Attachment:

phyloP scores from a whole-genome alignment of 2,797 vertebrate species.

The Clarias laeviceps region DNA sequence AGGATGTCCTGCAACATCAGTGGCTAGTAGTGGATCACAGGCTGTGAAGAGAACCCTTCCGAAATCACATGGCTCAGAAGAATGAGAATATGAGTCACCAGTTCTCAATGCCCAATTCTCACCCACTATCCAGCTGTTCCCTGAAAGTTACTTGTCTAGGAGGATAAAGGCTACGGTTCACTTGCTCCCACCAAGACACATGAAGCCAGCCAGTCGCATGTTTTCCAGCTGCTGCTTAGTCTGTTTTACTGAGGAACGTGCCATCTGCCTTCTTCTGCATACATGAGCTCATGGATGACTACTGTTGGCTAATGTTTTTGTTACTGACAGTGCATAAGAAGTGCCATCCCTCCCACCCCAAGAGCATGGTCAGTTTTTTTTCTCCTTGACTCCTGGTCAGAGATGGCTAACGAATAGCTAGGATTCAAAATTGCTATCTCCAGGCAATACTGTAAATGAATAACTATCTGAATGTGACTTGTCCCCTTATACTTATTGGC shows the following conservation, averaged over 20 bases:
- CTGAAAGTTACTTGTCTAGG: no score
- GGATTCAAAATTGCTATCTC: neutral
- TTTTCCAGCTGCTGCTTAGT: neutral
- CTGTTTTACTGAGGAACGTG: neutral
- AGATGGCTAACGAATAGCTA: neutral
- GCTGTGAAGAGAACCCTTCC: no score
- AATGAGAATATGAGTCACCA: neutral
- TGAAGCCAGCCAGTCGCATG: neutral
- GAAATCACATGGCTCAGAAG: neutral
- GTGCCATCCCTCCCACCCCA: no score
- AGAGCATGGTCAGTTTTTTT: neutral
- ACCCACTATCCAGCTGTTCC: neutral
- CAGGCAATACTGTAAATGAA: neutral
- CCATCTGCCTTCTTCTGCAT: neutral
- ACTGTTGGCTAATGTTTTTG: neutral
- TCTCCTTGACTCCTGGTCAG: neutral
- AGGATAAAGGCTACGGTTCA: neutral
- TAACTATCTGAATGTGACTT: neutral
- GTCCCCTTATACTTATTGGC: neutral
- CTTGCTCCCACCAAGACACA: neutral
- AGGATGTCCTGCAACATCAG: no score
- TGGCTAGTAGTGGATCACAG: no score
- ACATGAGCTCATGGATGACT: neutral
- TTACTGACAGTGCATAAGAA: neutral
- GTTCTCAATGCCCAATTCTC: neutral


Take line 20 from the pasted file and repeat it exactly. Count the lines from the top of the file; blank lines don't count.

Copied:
- TAACTATCTGAATGTGACTT: neutral